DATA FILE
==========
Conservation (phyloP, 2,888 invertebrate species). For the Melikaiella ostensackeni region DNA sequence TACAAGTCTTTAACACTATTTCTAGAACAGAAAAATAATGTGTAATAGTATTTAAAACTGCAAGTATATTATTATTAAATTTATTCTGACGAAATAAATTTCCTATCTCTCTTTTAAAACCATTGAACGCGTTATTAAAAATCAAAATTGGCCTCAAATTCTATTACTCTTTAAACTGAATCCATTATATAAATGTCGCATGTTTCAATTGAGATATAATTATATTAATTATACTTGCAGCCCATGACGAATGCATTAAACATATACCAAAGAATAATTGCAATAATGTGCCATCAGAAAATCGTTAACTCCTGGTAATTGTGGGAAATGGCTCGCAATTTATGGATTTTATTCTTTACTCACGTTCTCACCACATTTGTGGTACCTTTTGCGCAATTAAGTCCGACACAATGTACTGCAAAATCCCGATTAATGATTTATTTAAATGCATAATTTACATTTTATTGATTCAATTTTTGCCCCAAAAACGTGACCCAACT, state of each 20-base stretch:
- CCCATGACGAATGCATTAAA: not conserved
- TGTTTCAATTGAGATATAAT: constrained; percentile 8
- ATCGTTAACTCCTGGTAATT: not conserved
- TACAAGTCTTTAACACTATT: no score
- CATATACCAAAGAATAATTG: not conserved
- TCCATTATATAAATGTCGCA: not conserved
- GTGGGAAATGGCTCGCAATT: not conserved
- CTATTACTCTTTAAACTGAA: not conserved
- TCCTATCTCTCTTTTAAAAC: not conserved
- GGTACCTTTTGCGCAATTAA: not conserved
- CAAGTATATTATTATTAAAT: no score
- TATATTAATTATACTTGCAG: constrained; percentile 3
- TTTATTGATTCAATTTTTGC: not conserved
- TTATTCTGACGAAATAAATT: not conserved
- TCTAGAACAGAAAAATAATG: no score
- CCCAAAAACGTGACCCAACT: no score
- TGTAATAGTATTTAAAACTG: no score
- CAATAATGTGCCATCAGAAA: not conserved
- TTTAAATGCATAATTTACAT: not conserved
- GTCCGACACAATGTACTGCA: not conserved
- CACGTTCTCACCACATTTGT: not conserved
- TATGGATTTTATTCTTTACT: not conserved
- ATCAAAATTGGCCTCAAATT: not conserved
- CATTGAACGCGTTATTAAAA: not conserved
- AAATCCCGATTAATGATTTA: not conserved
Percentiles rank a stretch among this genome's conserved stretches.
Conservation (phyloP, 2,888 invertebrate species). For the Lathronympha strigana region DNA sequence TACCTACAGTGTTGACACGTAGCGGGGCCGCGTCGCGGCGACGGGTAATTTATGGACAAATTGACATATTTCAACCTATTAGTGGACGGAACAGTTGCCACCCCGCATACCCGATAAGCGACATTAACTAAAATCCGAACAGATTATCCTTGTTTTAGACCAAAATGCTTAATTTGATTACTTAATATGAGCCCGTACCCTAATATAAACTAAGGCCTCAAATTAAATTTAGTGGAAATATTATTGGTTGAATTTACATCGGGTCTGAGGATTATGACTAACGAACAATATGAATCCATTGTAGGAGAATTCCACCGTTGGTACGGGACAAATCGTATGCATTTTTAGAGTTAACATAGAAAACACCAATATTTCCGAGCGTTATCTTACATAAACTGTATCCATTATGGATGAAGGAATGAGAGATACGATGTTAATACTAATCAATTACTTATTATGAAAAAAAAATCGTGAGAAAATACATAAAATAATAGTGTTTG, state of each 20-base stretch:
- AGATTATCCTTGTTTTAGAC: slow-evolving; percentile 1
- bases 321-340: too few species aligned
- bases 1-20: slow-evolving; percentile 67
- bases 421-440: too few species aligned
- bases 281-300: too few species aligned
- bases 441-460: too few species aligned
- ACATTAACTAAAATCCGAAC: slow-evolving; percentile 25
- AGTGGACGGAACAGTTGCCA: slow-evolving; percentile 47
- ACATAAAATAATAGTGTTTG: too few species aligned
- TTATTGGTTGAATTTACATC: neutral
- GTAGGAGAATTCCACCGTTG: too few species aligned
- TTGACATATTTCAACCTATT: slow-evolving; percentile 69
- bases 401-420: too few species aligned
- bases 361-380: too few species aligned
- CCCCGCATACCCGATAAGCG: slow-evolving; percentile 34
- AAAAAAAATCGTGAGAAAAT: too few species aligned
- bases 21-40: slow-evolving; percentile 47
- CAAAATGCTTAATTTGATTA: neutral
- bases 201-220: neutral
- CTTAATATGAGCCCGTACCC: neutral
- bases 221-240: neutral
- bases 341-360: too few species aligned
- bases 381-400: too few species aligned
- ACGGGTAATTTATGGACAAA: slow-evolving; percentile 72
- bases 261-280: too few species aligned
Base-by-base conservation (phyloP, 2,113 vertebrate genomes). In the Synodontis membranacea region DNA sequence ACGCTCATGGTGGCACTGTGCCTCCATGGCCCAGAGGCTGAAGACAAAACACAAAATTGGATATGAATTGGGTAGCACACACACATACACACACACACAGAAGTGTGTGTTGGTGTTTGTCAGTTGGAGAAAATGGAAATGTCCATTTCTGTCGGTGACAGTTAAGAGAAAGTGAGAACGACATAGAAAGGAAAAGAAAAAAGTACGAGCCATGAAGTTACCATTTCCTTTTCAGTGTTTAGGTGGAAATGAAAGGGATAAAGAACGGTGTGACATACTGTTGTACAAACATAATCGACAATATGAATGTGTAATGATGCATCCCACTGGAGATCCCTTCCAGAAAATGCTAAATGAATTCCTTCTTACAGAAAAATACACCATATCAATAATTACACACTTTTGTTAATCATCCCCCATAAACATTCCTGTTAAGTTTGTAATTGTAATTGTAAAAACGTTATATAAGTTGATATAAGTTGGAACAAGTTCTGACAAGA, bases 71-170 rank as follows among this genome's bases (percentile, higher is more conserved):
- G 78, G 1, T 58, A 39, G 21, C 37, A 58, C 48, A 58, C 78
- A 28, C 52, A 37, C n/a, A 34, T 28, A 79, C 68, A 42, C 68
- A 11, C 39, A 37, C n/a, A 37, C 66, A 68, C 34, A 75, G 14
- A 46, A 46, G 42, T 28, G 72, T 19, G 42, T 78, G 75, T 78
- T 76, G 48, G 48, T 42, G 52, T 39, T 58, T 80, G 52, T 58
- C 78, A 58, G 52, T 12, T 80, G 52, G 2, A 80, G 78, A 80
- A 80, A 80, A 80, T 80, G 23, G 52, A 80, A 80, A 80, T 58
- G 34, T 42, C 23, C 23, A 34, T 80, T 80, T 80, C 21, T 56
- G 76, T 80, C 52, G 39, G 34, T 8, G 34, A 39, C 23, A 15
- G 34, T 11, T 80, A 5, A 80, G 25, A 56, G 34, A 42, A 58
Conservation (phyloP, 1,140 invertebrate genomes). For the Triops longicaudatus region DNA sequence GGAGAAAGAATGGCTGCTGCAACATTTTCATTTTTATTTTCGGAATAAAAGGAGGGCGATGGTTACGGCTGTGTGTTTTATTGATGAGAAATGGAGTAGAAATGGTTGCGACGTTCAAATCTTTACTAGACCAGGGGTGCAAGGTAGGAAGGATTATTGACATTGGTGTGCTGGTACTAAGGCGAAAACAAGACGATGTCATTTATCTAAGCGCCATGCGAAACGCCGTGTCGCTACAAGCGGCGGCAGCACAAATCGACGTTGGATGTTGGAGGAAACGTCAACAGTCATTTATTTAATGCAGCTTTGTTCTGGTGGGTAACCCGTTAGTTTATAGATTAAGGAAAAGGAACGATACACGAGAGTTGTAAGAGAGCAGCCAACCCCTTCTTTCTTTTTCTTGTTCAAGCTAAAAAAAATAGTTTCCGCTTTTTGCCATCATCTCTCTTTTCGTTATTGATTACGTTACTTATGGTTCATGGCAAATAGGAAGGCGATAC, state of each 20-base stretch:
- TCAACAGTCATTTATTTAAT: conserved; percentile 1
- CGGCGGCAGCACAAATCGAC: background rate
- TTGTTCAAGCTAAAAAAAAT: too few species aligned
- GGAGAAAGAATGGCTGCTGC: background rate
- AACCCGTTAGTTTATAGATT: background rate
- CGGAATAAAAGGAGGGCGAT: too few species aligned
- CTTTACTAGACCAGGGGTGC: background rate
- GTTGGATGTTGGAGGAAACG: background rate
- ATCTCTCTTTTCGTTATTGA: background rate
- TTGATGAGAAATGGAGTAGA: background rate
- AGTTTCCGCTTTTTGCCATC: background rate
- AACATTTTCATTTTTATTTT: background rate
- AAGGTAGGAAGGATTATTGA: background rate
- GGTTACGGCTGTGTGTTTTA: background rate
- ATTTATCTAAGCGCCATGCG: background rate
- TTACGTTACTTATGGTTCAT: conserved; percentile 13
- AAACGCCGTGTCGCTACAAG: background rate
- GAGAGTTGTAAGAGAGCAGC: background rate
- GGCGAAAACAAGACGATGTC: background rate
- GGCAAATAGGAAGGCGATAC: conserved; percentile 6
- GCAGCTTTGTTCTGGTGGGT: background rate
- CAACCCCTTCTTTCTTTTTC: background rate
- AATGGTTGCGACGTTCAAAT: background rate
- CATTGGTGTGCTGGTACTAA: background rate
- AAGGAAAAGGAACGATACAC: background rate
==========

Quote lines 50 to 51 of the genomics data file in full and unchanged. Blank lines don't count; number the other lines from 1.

- bases 341-360: too few species aligned
- bases 381-400: too few species aligned